During numbed procedure No to very mild
Hours after procedure Mild to moderate
Days after procedure Mild if decay or defects fully removed

Using Orajel or topical anesthetic gel on the gum tissue after your appointment can ease tenderness from drilling. An ice pack wrapped in soft cloth can also soothe pain by reducing inflammation in the gum tissue around affected teeth.

Take acetaminophen or ibuprofen as directed once the numbing medication wears off to stay ahead of post-procedure discomfort.

Long-Term Sensitivity

Since bridges and crowns require removing a layer of tooth enamel and dentin, the underlying tooth sensitivity may be more apparent after treatment. Possible causes include:

  • Pulp inflammation from irritation during drilling
  • Microgaps allowing air/fluid sensitivity
  • Putting pressure on bruised nerve tissue

Use desensitizing toothpaste containing potassium nitrate or stannous fluoride. This helps block discomfort from temperature changes and other sensitivity triggers.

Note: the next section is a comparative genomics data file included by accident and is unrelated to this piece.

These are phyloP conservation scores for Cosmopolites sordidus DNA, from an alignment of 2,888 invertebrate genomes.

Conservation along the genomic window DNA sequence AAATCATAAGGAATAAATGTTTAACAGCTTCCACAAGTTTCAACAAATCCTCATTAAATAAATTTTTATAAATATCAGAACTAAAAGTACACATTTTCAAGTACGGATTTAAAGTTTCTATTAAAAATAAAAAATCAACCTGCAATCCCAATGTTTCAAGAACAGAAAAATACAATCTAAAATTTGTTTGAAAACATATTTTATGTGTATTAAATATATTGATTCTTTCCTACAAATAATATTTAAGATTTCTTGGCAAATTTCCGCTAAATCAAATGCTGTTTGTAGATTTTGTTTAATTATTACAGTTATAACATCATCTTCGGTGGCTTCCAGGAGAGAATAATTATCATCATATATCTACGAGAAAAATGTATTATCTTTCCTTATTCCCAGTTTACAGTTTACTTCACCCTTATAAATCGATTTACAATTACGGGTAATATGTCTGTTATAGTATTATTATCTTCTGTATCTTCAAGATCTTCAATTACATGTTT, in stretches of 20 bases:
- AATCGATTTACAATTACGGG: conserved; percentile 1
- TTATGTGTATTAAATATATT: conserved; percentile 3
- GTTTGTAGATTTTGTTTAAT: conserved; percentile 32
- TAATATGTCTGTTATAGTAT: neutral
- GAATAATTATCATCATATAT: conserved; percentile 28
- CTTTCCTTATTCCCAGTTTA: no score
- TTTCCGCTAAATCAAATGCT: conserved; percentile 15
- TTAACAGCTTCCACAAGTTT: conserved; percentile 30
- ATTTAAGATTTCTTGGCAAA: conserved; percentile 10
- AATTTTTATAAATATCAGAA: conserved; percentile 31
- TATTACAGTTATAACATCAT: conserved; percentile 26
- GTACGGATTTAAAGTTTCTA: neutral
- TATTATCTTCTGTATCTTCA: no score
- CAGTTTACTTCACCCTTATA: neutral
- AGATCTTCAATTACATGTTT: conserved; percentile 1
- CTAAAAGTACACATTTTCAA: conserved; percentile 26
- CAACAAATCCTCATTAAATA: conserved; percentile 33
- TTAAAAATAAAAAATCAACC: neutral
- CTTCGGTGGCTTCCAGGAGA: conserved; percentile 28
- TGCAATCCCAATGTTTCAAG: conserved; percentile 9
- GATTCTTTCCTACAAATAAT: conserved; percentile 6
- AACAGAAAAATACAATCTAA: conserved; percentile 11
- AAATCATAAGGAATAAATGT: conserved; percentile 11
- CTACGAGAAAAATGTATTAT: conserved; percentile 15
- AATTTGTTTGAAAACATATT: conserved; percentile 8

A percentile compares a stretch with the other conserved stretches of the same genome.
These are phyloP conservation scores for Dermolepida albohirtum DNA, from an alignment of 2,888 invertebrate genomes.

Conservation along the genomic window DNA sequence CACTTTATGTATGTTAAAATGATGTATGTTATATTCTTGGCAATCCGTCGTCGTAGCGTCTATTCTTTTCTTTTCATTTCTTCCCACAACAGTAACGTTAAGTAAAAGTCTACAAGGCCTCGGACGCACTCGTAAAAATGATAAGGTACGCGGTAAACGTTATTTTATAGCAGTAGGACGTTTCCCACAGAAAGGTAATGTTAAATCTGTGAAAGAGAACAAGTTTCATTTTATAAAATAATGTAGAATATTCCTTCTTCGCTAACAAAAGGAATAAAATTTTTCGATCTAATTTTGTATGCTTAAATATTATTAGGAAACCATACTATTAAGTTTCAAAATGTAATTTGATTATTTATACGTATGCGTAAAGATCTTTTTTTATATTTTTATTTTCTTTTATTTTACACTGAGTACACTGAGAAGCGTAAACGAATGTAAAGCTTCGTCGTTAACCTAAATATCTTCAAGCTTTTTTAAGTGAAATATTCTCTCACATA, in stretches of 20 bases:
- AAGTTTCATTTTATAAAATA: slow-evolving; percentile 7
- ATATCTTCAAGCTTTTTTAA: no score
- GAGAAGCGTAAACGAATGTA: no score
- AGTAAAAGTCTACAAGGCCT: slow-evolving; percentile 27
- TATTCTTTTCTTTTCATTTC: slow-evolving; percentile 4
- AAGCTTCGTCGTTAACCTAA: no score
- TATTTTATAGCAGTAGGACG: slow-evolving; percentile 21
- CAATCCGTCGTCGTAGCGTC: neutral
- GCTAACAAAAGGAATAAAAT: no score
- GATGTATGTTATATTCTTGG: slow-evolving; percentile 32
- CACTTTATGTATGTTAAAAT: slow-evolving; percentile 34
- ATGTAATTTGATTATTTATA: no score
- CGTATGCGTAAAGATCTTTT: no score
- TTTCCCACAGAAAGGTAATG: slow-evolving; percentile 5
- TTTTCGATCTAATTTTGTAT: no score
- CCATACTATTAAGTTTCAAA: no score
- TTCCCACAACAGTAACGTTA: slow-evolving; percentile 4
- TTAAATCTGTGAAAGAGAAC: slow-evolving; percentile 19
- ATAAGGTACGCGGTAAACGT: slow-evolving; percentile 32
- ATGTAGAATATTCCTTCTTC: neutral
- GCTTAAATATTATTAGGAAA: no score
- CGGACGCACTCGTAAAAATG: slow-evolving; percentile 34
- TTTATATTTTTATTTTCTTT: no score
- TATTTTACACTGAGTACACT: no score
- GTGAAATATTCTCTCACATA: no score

Avoid hard, crunchy, acidic or sugary foods which irritate newly covered teeth. Give your body 2-6 weeks to adjust to the bridges and crowns - sensitivity often decreases over time.

When to Call the Dentist

Reach out to your dentist right away if:

  • You have hot/cold sensitivity not improved after 6 weeks
  • Biting pressure on the restoration causes severe nerve pain
  • You notice cracks, chips or damage to the bridge or crown

This helps your dentist identify fit issues requiring adjustment or replacement for optimal function and your comfort. They may recheck your bite alignment or use bonding material to insulate irritable areas.

Properly maintaining and adjusting bridges and crowns used in your reconstruction makes for effective restorations without unnecessary pain. Monitoring for damage also prevents broken devices requiring urgent replacement. Avoid complications by contacting your dentist at the first sign of problems.

Veneers and Fillings

Veneers and fillings are more minor restorations often used along with major work like implants or crowns during full mouth reconstructions. They generally do not cause much pain, but you may experience some sensitivity from the preparation work or temperature changes afterward.